An injury to the muzzle of a rifle can cause shots to keyhole. This condition is most likely to occur in rifles cleaned from the muzzle, but may be due to accident, such as striking the muzzle against any metal.
A very small burr on the muzzle crown can make the bullets unstable in flight.
Anything that reduces the rotations per second may cause a bullet to tip. Low bullet velocity may reduce the spin enough to cause this effect. A long bullet requires more spin than a short one, so that too long a bullet for the twist or too slow a twist for the bullet may cause tipping. Excessive wear of the rifling or too loose a fit of the bullet in the barrel may cause the bullet to fail to take the full spin required.
As barrel erosion progresses, the portion of the barrel just forward of the bullet seat becomes enlarged and channelled out. When this occurs, tipping or keyholing shows up, partly due perhaps to the distortion of the bullet as it slaps into this enlarged portion of the barrel, and partly due perhaps to failure of the worn rifling to grip the bullet sufficiently to spin it fully. In barrel life tests with rifles and machine guns the appearance of tipped or keyholed shots on the target is usually the first sign that the barrel is approaching the end of its useful life and should be replaced.
Even in the absence of any of the disturbing factors mentioned above, some types of bullet such as revolver wad cutters may show a certain amount of tipping which seems inherent in the bullet shape. In such a case it will be noticed that the bullet often makes elongated holes, or keyholes, in the target. This leads to the belief that the bullets are tumbling, or turning end over end. Despite this appearance, the bullets probably are not tumbling.
One example was a 25-06 in a known brand that would shoot well with 120 grain bullets but would in variable key hole 87 grain bullets through the targets at 200 metres. This was due to twist rate problem stabilising the large bullets but not the shorter 87 grain ones.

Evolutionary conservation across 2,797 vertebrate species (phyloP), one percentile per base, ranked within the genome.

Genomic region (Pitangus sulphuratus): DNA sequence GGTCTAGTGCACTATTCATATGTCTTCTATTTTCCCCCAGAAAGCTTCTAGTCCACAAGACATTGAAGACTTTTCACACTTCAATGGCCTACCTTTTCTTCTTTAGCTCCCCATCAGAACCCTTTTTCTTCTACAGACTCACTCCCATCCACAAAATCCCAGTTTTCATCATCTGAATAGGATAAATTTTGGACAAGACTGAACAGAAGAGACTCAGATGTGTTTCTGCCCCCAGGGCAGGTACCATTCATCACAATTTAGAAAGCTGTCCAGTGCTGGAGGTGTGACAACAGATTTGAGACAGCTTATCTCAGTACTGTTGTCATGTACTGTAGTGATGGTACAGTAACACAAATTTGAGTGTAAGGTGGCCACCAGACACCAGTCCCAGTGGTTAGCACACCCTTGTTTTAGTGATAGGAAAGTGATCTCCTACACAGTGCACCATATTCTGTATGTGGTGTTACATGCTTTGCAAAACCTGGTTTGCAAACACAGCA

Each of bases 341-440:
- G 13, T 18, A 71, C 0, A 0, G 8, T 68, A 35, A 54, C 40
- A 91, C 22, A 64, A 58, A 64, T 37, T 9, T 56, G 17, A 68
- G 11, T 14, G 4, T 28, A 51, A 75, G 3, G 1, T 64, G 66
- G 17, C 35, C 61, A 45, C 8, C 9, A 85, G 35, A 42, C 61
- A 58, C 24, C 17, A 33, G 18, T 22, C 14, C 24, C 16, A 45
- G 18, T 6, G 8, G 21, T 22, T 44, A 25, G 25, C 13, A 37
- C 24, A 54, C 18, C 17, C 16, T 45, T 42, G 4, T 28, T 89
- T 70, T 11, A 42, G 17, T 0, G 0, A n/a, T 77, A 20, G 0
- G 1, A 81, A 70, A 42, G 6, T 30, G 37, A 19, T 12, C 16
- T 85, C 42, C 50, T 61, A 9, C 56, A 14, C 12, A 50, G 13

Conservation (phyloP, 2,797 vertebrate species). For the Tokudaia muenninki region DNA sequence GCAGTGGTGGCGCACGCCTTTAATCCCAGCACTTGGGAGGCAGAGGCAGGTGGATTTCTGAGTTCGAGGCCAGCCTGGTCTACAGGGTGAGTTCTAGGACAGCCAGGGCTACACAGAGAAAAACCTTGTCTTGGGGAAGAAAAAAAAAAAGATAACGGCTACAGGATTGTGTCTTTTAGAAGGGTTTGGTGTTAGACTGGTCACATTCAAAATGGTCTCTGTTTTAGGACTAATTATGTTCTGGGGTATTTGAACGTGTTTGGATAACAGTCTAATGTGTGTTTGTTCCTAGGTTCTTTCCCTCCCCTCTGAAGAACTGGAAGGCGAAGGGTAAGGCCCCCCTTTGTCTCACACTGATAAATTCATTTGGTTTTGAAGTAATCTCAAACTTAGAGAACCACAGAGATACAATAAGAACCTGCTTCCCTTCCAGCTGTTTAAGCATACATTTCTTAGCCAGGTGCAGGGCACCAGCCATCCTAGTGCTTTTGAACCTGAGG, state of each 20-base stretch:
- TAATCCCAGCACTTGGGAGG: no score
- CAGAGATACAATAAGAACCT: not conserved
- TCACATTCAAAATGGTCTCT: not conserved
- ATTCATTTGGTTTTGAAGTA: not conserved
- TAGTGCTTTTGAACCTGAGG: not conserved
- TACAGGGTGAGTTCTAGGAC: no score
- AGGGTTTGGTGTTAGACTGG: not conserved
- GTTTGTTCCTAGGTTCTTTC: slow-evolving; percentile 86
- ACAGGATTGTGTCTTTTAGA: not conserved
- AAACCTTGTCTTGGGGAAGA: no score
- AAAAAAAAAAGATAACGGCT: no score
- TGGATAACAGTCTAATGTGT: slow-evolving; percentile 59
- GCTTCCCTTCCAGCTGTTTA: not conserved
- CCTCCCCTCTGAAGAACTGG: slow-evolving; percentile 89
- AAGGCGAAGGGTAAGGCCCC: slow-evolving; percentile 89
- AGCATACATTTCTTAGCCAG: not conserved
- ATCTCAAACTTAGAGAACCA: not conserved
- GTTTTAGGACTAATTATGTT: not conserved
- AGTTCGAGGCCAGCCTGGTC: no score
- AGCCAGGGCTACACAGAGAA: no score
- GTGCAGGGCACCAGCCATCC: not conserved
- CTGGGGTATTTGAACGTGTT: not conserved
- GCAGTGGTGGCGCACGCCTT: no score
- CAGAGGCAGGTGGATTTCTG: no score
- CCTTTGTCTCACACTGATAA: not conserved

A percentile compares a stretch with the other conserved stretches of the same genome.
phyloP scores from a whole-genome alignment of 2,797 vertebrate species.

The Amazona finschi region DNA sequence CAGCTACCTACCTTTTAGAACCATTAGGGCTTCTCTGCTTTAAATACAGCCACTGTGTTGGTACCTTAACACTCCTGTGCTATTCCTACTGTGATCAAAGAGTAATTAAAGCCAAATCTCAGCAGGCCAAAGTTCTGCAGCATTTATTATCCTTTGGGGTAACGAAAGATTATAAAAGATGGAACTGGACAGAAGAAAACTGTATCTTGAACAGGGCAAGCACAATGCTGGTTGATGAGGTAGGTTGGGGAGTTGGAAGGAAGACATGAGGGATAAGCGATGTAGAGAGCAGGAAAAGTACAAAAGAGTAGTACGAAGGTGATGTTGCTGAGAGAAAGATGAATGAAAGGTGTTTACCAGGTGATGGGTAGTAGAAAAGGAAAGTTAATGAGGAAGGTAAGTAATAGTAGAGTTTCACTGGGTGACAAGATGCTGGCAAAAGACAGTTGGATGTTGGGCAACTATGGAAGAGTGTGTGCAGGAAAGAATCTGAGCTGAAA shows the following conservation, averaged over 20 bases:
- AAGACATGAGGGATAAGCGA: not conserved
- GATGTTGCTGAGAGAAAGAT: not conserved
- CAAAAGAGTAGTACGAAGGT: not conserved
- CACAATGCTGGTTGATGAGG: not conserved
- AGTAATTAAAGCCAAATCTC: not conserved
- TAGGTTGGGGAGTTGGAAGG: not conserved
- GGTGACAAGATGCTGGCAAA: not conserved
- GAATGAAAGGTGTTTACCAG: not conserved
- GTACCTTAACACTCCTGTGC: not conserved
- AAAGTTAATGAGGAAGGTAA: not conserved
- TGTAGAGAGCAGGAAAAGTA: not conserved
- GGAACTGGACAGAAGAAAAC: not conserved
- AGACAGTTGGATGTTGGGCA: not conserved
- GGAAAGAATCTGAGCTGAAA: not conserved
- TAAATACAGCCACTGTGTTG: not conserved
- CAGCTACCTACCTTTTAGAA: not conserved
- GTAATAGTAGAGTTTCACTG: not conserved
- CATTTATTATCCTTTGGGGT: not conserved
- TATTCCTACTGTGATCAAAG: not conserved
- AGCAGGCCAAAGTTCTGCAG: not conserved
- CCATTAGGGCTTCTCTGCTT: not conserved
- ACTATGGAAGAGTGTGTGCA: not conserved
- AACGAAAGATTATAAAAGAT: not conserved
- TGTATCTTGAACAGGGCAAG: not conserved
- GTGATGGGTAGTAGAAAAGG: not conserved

A good idea of their actual motion can be obtained by firing through a series of paper targets set up at close intervals-2 ft. is usually suitable. When the spin is insufficient, the holes will show the bullet assuming a greater and greater yaw at first, but after reaching a maximum the yaw then decreases to nearly zero. This cycle is repeated with the amplitude slowly decreasing. A bullet yawing at 30° or 45° makes a very bad keyhole, looking as though the bullet were nearly broadside on, but measurement of the holes in comparison with the bullet length reveals it never reached broadside.
Normal bullets fired from insufficient rifling twist, in any rifling likely to be encountered in practice, thus do not tumble but instead swing as described.
The 1 twist in 66 inches shown above is an example from a Muzzle Loading Rifle, the Round Ball has a very short bearing surface in the barrel, and would strip off, if the rifling twist was two quick. Conversely, elongated bullets having a longer bearing surface need a much faster twist to gain stability.
The tremendous dispersion of shots fired under this condition of insufficient rifling twist is due to the deflection of the bullet in its first yaw, the direction is usually random.
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